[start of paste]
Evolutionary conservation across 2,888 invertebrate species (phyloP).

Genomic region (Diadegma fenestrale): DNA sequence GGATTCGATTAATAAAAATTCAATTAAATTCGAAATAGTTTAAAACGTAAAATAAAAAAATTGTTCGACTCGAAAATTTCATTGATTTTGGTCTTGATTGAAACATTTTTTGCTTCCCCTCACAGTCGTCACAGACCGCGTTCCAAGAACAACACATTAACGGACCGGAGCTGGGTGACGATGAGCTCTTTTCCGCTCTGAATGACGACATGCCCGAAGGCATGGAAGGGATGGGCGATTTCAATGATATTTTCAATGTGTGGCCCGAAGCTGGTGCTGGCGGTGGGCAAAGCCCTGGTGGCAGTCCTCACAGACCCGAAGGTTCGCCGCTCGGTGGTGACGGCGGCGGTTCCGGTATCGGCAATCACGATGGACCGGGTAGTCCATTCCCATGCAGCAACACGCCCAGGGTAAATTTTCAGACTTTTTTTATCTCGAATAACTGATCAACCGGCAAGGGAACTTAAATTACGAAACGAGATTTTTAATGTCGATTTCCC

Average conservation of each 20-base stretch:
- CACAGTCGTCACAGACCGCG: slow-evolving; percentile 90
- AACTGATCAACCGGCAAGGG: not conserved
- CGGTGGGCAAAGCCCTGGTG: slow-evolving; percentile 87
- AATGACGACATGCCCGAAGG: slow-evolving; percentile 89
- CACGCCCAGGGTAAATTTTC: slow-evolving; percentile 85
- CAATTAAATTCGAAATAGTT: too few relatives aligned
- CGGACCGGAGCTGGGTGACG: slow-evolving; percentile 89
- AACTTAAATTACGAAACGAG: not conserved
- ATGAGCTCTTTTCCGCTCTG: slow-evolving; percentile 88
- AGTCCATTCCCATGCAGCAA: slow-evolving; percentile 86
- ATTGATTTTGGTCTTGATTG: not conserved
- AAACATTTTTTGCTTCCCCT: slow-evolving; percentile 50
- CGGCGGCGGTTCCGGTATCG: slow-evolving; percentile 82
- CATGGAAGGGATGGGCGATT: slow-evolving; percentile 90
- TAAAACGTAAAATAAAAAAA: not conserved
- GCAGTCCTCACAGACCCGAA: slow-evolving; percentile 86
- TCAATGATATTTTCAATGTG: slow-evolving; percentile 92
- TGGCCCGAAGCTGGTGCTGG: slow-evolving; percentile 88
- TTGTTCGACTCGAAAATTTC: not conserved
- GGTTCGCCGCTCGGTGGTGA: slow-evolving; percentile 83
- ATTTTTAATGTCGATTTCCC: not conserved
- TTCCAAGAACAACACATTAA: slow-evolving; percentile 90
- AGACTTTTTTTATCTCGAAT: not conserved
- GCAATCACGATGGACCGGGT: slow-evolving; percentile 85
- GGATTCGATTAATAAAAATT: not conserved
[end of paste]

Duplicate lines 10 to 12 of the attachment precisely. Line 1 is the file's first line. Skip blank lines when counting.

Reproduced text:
- CGGACCGGAGCTGGGTGACG: slow-evolving; percentile 89
- AACTTAAATTACGAAACGAG: not conserved
- ATGAGCTCTTTTCCGCTCTG: slow-evolving; percentile 88